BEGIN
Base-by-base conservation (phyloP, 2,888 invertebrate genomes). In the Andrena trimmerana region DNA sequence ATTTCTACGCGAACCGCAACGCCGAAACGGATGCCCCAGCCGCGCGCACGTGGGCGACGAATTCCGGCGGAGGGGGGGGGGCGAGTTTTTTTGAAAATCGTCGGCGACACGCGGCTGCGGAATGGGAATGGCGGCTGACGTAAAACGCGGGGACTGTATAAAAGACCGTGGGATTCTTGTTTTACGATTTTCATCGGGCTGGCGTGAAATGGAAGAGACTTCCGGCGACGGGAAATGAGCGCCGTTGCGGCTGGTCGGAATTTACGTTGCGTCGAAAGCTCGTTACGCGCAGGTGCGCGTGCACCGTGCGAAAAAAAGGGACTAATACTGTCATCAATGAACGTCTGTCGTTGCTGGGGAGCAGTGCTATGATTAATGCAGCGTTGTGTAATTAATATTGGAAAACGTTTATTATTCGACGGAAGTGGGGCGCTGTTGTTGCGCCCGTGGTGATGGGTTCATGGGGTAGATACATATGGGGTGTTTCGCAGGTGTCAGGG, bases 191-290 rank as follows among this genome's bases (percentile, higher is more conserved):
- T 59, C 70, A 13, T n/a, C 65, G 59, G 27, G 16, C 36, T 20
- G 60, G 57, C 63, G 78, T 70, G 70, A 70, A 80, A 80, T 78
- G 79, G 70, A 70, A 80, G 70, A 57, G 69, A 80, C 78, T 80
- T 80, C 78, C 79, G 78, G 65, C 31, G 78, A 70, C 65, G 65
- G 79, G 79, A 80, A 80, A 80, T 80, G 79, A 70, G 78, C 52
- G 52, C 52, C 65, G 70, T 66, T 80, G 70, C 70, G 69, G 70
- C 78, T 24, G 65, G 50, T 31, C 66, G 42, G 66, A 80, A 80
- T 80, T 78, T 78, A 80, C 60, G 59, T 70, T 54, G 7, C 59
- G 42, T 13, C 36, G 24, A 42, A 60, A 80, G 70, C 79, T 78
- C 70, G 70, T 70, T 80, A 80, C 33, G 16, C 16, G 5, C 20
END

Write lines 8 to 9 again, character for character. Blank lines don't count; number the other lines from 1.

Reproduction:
- C 78, T 24, G 65, G 50, T 31, C 66, G 42, G 66, A 80, A 80
- T 80, T 78, T 78, A 80, C 60, G 59, T 70, T 54, G 7, C 59